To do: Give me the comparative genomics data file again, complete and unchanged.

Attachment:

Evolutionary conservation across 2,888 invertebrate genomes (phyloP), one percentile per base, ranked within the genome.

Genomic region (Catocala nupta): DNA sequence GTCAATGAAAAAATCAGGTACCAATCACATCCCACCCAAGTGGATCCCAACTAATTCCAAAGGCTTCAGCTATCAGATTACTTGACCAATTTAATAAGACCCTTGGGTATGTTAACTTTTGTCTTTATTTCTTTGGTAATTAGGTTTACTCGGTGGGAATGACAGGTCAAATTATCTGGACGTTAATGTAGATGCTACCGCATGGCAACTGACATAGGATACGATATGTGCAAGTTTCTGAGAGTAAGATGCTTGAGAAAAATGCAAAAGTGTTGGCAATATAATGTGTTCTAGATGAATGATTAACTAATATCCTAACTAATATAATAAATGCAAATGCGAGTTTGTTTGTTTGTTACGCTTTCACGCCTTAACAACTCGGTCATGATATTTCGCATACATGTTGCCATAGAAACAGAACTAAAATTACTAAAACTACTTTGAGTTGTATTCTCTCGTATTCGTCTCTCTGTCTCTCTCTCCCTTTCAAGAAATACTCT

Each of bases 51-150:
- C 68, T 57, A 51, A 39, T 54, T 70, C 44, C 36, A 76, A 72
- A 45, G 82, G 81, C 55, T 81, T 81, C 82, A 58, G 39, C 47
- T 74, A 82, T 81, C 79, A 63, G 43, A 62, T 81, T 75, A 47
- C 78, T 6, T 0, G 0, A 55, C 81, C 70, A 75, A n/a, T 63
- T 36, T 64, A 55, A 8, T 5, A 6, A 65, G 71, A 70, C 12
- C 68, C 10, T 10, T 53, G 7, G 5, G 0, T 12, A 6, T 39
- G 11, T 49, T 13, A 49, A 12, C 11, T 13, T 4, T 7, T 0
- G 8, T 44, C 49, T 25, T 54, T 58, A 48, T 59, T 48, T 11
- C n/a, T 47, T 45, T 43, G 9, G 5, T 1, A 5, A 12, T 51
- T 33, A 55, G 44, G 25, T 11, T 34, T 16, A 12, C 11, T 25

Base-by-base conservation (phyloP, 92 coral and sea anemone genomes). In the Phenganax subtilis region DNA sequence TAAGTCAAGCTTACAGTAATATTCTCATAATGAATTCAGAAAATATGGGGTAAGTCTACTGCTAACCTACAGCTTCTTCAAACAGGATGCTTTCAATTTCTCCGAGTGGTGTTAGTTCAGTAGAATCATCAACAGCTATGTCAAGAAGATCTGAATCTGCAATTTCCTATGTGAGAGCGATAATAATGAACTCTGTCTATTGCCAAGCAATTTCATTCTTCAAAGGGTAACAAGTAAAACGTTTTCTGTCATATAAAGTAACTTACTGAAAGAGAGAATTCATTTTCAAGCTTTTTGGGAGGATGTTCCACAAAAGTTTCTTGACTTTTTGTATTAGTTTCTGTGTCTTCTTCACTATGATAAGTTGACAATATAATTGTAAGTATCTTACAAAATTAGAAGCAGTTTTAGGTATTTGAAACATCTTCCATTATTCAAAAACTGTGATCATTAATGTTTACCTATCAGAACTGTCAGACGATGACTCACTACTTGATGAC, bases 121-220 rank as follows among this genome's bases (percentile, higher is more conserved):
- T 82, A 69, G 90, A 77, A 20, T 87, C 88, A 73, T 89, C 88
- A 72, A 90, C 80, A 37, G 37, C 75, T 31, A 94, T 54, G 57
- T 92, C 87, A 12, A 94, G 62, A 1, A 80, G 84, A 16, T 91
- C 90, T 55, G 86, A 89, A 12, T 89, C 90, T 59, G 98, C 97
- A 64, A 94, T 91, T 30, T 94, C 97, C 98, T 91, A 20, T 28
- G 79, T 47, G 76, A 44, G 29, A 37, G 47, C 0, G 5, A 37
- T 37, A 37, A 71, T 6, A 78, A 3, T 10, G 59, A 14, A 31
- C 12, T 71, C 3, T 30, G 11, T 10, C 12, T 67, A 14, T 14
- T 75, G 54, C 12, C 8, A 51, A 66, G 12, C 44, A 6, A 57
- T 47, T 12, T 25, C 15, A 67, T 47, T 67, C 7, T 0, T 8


Evolutionary conservation across 2,888 invertebrate genomes (phyloP), one percentile per base, ranked within the genome.

Genomic region (Catocala nupta): DNA sequence GTCAATGAAAAAATCAGGTACCAATCACATCCCACCCAAGTGGATCCCAACTAATTCCAAAGGCTTCAGCTATCAGATTACTTGACCAATTTAATAAGACCCTTGGGTATGTTAACTTTTGTCTTTATTTCTTTGGTAATTAGGTTTACTCGGTGGGAATGACAGGTCAAATTATCTGGACGTTAATGTAGATGCTACCGCATGGCAACTGACATAGGATACGATATGTGCAAGTTTCTGAGAGTAAGATGCTTGAGAAAAATGCAAAAGTGTTGGCAATATAATGTGTTCTAGATGAATGATTAACTAATATCCTAACTAATATAATAAATGCAAATGCGAGTTTGTTTGTTTGTTACGCTTTCACGCCTTAACAACTCGGTCATGATATTTCGCATACATGTTGCCATAGAAACAGAACTAAAATTACTAAAACTACTTTGAGTTGTATTCTCTCGTATTCGTCTCTCTGTCTCTCTCTCCCTTTCAAGAAATACTCT

Each of bases 51-150:
- C 68, T 57, A 51, A 39, T 54, T 70, C 44, C 36, A 76, A 72
- A 45, G 82, G 81, C 55, T 81, T 81, C 82, A 58, G 39, C 47
- T 74, A 82, T 81, C 79, A 63, G 43, A 62, T 81, T 75, A 47
- C 78, T 6, T 0, G 0, A 55, C 81, C 70, A 75, A n/a, T 63
- T 36, T 64, A 55, A 8, T 5, A 6, A 65, G 71, A 70, C 12
- C 68, C 10, T 10, T 53, G 7, G 5, G 0, T 12, A 6, T 39
- G 11, T 49, T 13, A 49, A 12, C 11, T 13, T 4, T 7, T 0
- G 8, T 44, C 49, T 25, T 54, T 58, A 48, T 59, T 48, T 11
- C n/a, T 47, T 45, T 43, G 9, G 5, T 1, A 5, A 12, T 51
- T 33, A 55, G 44, G 25, T 11, T 34, T 16, A 12, C 11, T 25

Base-by-base conservation (phyloP, 92 coral and sea anemone genomes). In the Phenganax subtilis region DNA sequence TAAGTCAAGCTTACAGTAATATTCTCATAATGAATTCAGAAAATATGGGGTAAGTCTACTGCTAACCTACAGCTTCTTCAAACAGGATGCTTTCAATTTCTCCGAGTGGTGTTAGTTCAGTAGAATCATCAACAGCTATGTCAAGAAGATCTGAATCTGCAATTTCCTATGTGAGAGCGATAATAATGAACTCTGTCTATTGCCAAGCAATTTCATTCTTCAAAGGGTAACAAGTAAAACGTTTTCTGTCATATAAAGTAACTTACTGAAAGAGAGAATTCATTTTCAAGCTTTTTGGGAGGATGTTCCACAAAAGTTTCTTGACTTTTTGTATTAGTTTCTGTGTCTTCTTCACTATGATAAGTTGACAATATAATTGTAAGTATCTTACAAAATTAGAAGCAGTTTTAGGTATTTGAAACATCTTCCATTATTCAAAAACTGTGATCATTAATGTTTACCTATCAGAACTGTCAGACGATGACTCACTACTTGATGAC, bases 121-220 rank as follows among this genome's bases (percentile, higher is more conserved):
- T 82, A 69, G 90, A 77, A 20, T 87, C 88, A 73, T 89, C 88
- A 72, A 90, C 80, A 37, G 37, C 75, T 31, A 94, T 54, G 57
- T 92, C 87, A 12, A 94, G 62, A 1, A 80, G 84, A 16, T 91
- C 90, T 55, G 86, A 89, A 12, T 89, C 90, T 59, G 98, C 97
- A 64, A 94, T 91, T 30, T 94, C 97, C 98, T 91, A 20, T 28
- G 79, T 47, G 76, A 44, G 29, A 37, G 47, C 0, G 5, A 37
- T 37, A 37, A 71, T 6, A 78, A 3, T 10, G 59, A 14, A 31
- C 12, T 71, C 3, T 30, G 11, T 10, C 12, T 67, A 14, T 14
- T 75, G 54, C 12, C 8, A 51, A 66, G 12, C 44, A 6, A 57
- T 47, T 12, T 25, C 15, A 67, T 47, T 67, C 7, T 0, T 8